German-born US draughtsman and painter, who is best known as a caricaturist and satirist.
After studying art in Dresden and Berlin, Grosz drew for satirical reviews, depicting social corruption in Germany, particularly of the Prussian military caste. His first books of drawings appeared in 1915 and 1916. His experience of military and civilian life in World War I strengthened his feeling of revulsion at contemporary bourgeois society and he became a prominent member of the Berlin dada movement after the war. In the mid-1920s he became a leading figure in the Neue Sachlichkeit (New Objectivity) movement, which combined the German postwar feeling of resignation and cynicism with an enthusiasm for social realism in art. Grosz published several books of satirical drawings in the 1920s, including The Face of the Ruling Class and Ecce Homo, for which he suffered numerous prosecutions.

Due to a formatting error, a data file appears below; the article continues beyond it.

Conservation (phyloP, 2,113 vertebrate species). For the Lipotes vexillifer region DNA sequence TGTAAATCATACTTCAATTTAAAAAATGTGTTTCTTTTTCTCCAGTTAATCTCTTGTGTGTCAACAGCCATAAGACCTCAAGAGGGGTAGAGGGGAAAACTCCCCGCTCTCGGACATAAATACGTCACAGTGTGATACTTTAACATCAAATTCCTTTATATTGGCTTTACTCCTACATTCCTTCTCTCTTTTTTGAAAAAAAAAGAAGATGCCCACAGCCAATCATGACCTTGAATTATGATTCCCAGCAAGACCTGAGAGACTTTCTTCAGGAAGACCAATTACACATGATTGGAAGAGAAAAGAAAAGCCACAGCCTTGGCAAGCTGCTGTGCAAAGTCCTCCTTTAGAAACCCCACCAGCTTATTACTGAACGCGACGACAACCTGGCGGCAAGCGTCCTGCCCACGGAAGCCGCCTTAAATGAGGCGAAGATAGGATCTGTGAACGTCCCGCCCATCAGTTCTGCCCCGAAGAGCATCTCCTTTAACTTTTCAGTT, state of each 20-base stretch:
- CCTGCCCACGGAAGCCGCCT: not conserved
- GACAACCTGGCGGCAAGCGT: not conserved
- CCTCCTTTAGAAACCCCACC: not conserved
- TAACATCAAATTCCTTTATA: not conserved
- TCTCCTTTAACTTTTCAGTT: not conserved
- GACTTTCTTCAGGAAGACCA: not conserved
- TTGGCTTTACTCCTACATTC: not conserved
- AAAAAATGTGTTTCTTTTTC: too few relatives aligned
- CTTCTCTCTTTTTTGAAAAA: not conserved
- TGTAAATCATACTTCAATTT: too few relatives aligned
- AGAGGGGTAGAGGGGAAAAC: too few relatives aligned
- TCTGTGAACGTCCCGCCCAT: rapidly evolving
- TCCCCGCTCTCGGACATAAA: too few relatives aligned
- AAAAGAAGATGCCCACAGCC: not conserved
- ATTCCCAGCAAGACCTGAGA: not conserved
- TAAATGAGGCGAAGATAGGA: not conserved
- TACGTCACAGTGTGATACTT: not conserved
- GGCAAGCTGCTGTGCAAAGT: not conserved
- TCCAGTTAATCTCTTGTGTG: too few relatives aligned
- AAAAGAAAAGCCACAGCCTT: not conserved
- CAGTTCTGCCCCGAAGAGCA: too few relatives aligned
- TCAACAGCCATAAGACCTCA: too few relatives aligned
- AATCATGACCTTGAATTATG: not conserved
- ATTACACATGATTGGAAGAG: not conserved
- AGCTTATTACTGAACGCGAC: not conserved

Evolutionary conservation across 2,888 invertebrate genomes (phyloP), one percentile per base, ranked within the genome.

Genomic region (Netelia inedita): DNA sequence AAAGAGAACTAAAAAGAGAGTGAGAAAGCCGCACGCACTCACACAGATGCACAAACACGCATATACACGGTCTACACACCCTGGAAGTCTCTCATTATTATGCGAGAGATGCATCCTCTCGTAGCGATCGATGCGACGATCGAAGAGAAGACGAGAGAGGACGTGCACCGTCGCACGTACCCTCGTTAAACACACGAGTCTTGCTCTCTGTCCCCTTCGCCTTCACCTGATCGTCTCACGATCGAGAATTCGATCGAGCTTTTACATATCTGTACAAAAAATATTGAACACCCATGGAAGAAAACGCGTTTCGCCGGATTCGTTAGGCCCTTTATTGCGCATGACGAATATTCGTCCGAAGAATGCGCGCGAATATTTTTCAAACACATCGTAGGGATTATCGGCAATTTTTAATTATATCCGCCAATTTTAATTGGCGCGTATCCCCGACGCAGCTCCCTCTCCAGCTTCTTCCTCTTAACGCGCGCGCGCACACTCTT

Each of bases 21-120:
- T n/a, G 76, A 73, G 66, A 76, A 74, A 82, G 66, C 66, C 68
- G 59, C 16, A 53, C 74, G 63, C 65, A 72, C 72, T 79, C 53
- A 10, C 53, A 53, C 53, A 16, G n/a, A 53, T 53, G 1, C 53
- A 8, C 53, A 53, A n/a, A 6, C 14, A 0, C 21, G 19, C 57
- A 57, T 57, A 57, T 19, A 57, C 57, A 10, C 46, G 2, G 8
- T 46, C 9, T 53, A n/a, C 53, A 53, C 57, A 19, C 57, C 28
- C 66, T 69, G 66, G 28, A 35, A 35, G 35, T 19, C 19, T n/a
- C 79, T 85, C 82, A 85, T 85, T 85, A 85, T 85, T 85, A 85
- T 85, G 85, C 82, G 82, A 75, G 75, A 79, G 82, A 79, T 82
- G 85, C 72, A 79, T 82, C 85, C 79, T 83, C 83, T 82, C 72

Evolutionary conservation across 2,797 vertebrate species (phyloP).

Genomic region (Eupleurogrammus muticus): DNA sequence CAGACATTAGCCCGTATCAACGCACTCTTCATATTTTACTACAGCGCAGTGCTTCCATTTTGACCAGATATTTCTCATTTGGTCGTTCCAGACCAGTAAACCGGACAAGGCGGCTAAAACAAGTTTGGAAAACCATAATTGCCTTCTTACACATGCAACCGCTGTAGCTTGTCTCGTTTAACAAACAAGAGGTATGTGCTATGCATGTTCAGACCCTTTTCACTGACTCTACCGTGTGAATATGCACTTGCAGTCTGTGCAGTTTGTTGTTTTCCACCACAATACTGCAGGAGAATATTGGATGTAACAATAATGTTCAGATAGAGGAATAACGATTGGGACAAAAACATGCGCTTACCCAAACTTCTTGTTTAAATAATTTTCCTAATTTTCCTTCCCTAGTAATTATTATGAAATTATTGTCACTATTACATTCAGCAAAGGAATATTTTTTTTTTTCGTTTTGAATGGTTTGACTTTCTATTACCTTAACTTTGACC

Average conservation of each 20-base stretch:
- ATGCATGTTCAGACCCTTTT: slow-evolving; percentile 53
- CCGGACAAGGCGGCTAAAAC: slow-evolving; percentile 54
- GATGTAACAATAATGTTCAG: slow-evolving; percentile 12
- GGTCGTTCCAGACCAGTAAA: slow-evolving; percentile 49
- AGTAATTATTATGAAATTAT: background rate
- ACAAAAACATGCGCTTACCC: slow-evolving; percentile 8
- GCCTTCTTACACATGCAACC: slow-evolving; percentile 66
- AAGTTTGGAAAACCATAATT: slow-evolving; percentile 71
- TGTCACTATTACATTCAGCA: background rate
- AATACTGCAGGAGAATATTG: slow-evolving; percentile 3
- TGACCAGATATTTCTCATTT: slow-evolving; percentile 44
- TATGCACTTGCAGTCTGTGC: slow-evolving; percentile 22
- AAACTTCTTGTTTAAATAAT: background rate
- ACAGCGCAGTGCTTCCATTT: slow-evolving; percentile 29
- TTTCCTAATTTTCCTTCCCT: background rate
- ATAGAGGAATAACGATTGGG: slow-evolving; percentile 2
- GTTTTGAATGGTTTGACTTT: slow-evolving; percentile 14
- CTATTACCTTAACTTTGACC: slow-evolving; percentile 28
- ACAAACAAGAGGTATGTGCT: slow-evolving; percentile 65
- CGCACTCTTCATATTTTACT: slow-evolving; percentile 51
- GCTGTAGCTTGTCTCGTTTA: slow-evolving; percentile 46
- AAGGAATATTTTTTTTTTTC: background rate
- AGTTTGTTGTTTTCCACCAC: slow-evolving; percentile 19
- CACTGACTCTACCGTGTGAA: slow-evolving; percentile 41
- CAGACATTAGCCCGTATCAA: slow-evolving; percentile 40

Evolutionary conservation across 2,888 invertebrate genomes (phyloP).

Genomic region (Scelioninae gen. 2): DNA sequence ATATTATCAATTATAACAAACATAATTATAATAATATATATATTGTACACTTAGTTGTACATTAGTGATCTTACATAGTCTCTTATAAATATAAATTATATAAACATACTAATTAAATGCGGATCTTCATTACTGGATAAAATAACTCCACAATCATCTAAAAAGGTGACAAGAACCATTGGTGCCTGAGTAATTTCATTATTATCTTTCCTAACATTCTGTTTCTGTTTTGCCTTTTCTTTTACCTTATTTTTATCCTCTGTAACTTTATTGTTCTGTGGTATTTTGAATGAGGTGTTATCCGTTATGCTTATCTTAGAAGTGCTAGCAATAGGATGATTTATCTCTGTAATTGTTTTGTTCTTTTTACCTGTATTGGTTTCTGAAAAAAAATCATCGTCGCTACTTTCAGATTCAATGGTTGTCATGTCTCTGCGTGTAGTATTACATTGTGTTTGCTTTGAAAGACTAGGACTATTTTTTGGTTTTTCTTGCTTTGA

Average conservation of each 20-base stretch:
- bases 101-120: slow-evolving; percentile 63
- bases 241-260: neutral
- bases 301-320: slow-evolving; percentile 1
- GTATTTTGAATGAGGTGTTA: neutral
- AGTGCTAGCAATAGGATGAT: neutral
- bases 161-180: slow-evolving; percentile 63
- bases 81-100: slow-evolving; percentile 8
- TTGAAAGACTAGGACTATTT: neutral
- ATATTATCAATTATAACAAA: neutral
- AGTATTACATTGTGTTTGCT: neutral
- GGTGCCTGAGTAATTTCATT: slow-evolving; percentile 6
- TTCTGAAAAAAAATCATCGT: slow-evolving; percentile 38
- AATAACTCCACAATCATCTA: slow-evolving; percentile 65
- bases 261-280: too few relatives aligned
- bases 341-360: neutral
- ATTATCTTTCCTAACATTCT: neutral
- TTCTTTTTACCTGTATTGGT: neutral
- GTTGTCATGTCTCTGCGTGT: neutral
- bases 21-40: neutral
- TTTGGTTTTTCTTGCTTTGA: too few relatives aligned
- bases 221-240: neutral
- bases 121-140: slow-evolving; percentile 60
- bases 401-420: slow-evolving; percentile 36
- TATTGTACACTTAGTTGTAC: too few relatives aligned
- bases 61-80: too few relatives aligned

In 1932 his international reputation as a left-wing satirical artist led to an invitation to teach at the US Art Students' League in New York and he settled in the USA the following year, becoming a US citizen in 1938. Although he continued to satirize bourgeois materialism, his later work, much of it in oils, was more romantic and lyrical, consisting largely of landscapes and still lifes and occasionally of apocalyptic visions. Returning to Germany in 1959, Grosz died soon after his arrival in Berlin.